AFTER numerous complaints about alleged misconduct involving councillors and officials, Argyll and Bute District Council is once again under investigation by Audit Scotland, the public spending watchdog for local government.

The National can reveal that despite two previous Audit Scotland reports calling for improvement of working relationships within Argyll and Bute, there are now more formal complaints by councillors against councillors – including leading members – and by officials against councillors than ever before.

Among issues complained of are claims and counter-claims by officials and councillors about a businessman’s use of Rothesay Harbour and the free use of council property in Dunoon by local groups.

The biggest cause of complaints, however, is the ongoing saga of Castle Toward, the former residential school on the Cowal peninsula which Argyll and Bute Council agreed at a secret meeting last month to sell to developer Denice Purdie for a sum believed to be £250,000 less than the £1.75 million asking price – the prospective purchaser has until September 30 to pay a first £1m instalment.

The campaign by local people to take control of the castle for community use through the South Cowal Community Development Company (SCCDC) continues despite the council decision, and The National has learned that local MSP Mike Russell and SCCDC chairman Alan Stewart have both lodged a series of questions with the council over the deal.

In addition, an online petition which has Russell’s backing is to be submitted to the council demanding a full and independent investigation into allegations of bullying and intimidation at Argyll and Bute Council, some of which have been reported in The National.

The petition, started by Trevor and Susan Chandler of the Castle Toward Supporters Group, calls for an investigation “of, among other things, a culture of bullying and intimidation of staff, past and present within Argyll and Bute Council.” The petition has amassed over 2,000 signatures on the campaign website 38 Degrees.

The timing could not be worse for Argyll and Bute as Audit Scotland has already made appointments to interview numerous councillors and officials. Four of the latter have formally complained to the Commissioner for Ethical Standards about alleged misconduct by Councillor Michael Breslin who campaigned strongly for the community buy-out of Castle Toward.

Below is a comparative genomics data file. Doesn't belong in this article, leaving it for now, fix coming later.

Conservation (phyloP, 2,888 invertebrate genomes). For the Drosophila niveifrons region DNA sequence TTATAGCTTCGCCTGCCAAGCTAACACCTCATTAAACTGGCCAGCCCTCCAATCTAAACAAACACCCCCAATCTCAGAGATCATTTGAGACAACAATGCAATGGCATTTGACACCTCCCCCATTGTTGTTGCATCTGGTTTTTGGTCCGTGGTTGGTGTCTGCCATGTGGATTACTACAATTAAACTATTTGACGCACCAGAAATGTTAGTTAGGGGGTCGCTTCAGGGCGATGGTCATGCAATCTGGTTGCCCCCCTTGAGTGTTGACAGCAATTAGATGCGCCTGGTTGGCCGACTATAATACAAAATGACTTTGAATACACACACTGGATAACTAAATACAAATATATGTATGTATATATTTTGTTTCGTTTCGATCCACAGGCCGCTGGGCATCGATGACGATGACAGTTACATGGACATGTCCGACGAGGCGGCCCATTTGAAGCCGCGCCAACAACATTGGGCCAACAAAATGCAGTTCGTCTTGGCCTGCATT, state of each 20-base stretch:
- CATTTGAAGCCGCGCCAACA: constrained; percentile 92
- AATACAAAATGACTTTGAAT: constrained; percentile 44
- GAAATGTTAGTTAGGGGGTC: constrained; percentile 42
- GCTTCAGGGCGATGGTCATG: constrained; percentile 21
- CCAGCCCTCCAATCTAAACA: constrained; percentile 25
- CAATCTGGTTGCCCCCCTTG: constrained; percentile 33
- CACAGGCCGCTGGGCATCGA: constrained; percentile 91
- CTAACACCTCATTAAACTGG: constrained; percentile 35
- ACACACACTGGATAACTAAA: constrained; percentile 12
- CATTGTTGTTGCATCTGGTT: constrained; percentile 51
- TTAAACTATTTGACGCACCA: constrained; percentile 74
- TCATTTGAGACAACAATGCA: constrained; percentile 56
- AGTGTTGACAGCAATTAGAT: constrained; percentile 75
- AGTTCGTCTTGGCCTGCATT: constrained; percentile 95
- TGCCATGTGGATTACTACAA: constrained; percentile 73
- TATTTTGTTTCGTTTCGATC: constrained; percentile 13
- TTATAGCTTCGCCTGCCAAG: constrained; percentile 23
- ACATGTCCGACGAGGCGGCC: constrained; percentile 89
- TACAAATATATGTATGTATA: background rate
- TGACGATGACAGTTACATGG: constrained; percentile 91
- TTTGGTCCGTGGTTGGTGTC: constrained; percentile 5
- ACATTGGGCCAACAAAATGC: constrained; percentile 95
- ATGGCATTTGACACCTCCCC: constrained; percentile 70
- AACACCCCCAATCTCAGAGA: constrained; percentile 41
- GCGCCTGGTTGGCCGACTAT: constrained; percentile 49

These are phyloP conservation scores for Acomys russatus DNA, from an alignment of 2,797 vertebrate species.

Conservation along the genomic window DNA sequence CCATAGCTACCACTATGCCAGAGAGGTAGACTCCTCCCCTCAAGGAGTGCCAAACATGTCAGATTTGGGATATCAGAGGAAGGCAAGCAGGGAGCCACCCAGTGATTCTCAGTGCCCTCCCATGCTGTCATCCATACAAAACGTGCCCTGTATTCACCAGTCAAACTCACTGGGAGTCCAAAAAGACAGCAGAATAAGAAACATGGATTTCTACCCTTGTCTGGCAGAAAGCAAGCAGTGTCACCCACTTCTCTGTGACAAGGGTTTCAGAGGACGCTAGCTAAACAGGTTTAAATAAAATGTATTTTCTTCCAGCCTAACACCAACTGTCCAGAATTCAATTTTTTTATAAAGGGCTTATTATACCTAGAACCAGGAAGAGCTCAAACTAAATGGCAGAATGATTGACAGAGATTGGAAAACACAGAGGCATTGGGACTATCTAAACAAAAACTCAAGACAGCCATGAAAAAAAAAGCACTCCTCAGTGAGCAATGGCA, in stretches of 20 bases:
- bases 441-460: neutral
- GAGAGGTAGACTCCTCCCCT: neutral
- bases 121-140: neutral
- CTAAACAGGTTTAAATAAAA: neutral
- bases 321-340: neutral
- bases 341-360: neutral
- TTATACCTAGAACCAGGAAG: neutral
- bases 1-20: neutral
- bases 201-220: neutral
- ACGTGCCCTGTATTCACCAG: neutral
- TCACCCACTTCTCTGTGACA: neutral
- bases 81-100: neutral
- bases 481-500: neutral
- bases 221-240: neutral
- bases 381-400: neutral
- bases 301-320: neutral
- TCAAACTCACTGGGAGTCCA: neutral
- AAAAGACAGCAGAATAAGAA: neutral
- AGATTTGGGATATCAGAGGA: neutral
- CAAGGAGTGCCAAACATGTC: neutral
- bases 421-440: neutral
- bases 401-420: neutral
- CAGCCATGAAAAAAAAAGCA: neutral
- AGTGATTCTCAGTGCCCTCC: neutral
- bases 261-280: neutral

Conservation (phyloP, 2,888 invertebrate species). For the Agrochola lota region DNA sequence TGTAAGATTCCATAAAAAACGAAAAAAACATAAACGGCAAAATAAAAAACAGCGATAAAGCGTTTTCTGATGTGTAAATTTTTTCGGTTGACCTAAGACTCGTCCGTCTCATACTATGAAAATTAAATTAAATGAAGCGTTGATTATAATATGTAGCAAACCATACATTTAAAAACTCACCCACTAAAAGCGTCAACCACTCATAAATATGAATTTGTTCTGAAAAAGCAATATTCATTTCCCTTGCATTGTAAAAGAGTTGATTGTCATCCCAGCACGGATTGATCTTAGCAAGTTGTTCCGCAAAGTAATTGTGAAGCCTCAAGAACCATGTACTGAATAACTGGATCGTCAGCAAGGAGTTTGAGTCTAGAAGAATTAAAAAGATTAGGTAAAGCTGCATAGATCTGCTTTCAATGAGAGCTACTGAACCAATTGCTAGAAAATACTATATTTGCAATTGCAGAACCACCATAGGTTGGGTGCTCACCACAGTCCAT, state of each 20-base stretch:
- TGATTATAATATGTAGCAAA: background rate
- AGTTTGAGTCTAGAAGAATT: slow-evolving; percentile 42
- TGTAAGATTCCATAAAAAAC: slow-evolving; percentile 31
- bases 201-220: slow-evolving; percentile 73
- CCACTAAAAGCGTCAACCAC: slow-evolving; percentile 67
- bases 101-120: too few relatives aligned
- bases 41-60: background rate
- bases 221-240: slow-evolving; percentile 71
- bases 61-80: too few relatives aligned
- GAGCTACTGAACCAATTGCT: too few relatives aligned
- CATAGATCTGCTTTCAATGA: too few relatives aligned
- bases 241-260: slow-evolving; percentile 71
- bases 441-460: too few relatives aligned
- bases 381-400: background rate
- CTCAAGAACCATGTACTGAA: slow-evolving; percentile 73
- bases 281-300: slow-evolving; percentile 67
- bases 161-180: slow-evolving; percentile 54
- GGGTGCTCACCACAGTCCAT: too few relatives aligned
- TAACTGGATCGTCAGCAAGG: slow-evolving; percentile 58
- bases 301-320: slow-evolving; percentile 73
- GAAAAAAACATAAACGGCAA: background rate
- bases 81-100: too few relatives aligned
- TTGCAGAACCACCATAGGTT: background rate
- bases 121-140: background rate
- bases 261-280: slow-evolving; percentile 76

There are fears in some sectors of Argyll and Bute that complaints raised against elected members, either by other councillors or officials, are a tactic to stop open debate on vital issues such as Castle Toward, as once a complaint is made councillors are bound by a strictly-enforced confidentiality clause.

One councillor, who spoke to The National on condition of anonymity, said that councillors were “kept in line by raising complaints with the Standards Commission as it ensures we cannot really speak out until the complaint is finished.

“The confidentiality clause ties our hands. It is a very effective way of silencing the opposition.”

Previous reports into Argyll and Bute by Audit Scotland referred to “difficult working relationships” between some councillors and officers.

One report stated: “Senior officers need to consider what further they can do to ensure they are effectively supporting councillors to fulfil their roles and responsibilities. This includes how they support councillors to make the difficult decisions that lie ahead.

“This will require councillors to have a clear understanding of their respective roles and responsibilities and for officers to ensure that councillors get the information, guidance and support they need.”

In its findings on the October 2013 report, the Accounts Commission said: “The quality of leadership of the council has been inadequate. We urge the elected members and the corporate management team to work together to provide stronger and effective leadership of the council. Effective working relationships between elected members, and between members and officers, need to be based upon mutual trust, respect and transparency.”

Last July the Accounts Commission issued a second report following an investigation by the Controller of Audit – this was before the Castle Toward buyout began.

It stated: “The Commission is encouraged that the council is making progress against our previous findings of October 2013. “But we note in particular the Controller of Audit’s view that it is too early to assess the effectiveness of plans being implemented. We conclude that there is still much work to be done by the council to secure the improvements that we required in our previous findings.

“The Commission therefore requires the Controller of Audit to report on progress by the end of 2015, with particular focus upon the effectiveness of the following: Political management arrangements; Scrutiny; Roles and relationships, including between members and officers.”

An Audit Scotland spokesman told The National: “We are continuing to closely monitor wider issues in Argyll and Bute. Audit work will shortly be under way for a progress report by the Controller of Audit which is due by the end of this year.

“Last July, the Accounts Commission asked for this report to focus particularly on the effectiveness of political management arrangements, scrutiny, and roles and relationships, including between members and officers.”

Council Leader Dick Walsh told The National: “Audit Scotland representatives are making a follow-up visit to the council to find out more about the wide-ranging improvement action we have been taking as part of our ongoing Best Value audit. We look forward to a productive visit and any additional opportunities our work together brings.

“This council is meeting challenges and achieving progress and is focused on working constructively together where possible with all those who truly have Argyll and Bute’s best interests at heart.